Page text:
The lipid composition of selected tissues from a Mediterranean monk seal, Monachus monachus

TitleThe lipid composition of selected tissues from a Mediterranean monk seal, Monachus monachus
Publication TypeJournal Article
Year of Publication1994
AuthorsHenderson, RJ, Kalogeropoulos N, Alexis MN
JournalLipids
Volume29
Issue8
Pages577 - 582
Abstract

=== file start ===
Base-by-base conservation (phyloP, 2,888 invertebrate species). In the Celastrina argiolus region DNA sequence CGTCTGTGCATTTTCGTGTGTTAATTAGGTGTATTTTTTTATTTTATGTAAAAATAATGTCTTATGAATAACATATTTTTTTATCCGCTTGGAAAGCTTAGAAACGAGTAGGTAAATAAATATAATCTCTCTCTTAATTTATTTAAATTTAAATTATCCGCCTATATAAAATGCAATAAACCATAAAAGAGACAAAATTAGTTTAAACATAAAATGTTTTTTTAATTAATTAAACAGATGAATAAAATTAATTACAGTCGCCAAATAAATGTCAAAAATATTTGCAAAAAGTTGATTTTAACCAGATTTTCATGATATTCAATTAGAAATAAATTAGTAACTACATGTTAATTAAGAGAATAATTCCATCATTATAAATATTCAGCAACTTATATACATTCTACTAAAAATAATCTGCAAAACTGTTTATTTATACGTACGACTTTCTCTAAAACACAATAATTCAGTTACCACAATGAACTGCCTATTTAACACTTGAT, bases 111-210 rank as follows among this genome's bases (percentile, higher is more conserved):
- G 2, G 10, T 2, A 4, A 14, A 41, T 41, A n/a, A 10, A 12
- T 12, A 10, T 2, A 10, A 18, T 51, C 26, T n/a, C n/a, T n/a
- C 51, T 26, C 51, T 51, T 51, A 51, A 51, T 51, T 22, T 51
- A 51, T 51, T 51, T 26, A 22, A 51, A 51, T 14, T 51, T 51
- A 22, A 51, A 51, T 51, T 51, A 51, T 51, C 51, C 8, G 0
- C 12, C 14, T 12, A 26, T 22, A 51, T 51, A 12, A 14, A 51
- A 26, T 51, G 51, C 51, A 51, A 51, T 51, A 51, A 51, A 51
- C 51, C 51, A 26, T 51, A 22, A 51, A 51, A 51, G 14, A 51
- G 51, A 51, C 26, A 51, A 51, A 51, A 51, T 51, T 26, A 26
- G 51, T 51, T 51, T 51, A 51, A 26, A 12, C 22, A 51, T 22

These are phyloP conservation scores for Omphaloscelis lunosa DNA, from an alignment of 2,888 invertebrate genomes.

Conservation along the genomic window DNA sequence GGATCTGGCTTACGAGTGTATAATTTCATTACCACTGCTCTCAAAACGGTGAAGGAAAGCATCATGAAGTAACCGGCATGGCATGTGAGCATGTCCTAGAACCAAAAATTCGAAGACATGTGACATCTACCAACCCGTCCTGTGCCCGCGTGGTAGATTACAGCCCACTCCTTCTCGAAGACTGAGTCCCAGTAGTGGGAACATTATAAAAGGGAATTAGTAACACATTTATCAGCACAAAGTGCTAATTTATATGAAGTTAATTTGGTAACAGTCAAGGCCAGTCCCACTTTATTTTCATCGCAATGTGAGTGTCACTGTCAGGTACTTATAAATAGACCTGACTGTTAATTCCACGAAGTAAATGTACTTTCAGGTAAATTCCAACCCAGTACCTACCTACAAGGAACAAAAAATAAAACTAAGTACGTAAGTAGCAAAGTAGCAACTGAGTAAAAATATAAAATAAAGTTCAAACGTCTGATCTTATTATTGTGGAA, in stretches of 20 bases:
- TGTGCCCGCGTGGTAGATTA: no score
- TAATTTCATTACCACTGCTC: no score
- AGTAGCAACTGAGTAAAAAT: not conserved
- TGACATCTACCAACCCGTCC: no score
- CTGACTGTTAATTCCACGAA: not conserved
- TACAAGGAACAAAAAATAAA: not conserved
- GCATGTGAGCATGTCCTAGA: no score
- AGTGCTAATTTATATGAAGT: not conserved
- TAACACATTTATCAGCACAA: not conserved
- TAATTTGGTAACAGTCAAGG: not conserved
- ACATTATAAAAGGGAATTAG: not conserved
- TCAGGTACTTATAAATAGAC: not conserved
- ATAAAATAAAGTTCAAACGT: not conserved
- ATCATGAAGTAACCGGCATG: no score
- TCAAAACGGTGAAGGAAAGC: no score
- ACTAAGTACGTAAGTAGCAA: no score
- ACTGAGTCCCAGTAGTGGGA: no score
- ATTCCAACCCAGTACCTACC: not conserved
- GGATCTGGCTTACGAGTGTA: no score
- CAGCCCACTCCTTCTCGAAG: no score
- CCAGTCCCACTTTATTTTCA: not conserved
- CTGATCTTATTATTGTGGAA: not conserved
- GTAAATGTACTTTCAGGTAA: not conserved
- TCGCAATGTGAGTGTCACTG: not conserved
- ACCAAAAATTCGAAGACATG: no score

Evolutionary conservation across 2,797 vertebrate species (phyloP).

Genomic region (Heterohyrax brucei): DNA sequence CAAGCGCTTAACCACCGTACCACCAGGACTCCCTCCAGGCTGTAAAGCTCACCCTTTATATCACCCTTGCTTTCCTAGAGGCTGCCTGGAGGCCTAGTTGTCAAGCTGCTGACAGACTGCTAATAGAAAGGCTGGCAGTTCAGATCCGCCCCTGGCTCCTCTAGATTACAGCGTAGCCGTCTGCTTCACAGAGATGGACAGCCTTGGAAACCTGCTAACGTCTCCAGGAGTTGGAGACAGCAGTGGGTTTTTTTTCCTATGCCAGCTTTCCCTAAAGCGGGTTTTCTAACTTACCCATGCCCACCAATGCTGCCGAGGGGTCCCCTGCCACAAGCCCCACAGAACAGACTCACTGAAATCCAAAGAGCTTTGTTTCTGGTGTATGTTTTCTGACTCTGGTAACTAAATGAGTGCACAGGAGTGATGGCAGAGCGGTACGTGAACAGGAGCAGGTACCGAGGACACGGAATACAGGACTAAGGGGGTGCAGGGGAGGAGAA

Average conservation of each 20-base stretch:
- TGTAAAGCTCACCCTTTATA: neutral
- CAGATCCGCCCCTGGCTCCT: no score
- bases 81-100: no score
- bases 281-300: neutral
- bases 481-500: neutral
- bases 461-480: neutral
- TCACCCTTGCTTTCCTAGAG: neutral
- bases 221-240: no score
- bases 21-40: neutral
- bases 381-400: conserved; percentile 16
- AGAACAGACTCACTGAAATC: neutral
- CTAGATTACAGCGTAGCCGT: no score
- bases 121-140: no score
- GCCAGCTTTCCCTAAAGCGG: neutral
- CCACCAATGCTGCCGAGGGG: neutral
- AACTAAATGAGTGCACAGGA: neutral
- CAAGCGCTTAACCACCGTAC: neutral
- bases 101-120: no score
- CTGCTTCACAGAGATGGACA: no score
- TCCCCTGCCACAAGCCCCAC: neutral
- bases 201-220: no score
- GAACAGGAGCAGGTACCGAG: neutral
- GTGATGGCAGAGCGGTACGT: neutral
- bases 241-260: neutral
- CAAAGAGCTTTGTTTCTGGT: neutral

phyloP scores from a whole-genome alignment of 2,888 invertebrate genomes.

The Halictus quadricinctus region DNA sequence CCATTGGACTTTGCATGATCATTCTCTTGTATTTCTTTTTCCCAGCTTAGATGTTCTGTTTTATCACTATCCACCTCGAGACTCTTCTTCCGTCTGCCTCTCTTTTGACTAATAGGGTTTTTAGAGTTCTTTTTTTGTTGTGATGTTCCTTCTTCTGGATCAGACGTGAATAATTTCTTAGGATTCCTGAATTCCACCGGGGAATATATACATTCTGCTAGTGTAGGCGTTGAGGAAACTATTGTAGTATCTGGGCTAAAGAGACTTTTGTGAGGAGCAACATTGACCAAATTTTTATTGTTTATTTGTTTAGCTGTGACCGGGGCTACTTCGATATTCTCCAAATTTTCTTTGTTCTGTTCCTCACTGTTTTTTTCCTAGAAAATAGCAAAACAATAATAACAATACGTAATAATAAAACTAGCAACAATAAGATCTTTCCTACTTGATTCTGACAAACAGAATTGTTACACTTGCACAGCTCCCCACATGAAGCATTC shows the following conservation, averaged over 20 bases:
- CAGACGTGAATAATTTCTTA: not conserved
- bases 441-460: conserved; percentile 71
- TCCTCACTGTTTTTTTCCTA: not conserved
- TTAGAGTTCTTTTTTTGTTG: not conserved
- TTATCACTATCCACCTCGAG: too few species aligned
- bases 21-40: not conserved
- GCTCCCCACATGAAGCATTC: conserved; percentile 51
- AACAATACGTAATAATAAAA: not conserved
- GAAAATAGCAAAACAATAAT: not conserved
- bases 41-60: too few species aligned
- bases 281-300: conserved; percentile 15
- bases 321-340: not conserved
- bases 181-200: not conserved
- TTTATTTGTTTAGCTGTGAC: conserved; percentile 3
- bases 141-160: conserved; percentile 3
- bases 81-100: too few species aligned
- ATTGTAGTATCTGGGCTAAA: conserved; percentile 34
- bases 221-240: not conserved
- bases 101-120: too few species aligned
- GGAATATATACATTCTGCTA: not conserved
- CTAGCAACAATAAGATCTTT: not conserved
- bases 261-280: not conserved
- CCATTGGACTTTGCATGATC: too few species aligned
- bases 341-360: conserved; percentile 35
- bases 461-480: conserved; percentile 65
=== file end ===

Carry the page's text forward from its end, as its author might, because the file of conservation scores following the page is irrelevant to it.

The lipid composition of blubber, brain, muscle and heart from a Mediterranean monk seal Monachus monachus (an endangered species) were examined to allow comparisons with more common species of seals. Only neutral lipids (mainly triacylglycerols) were detectable in the blubber lipids, whereas polar lipids predominated in the heart and in the brain. Neutral and polar lipids comprised almost equal proportions in both liver and muscle. Choline glycerophospholipids (CGP) were the major polar lipids, followed by ethanolamine glycerophospholipids (EGP) in the liver, heart and muscle. Cerebrosides accounted for 28.8% of the brain lipids. All lipid classes of the liver contained high levels (31-17%) of polyunsaturated fatty acids (PUFA), with the exception of phosphatidylserine. The total proportion of n- 6 PUFA exceeded that of n-3 PUFA in all lipid classes of the liver, due mainly to the high levels of 20:4n-6. The highest level of 20:4n-6 occurred in phosphatidylinositol, where it comprised 32.4% of the total fatty acids. The CGP and EGP of the brain contained lower levels of PUFA than those of the liver, muscle and heart. Alkenyl others accounted for 35.8% of the total long-chain moieties in brain EGP. The fatty acid composition of blubber triacylglycerols differed from those of the lipid classes from other tissues in that it had a very low ratio of n-6 to n-3 PUFA (0.3) as a result of a lower content of 20:4n-6.

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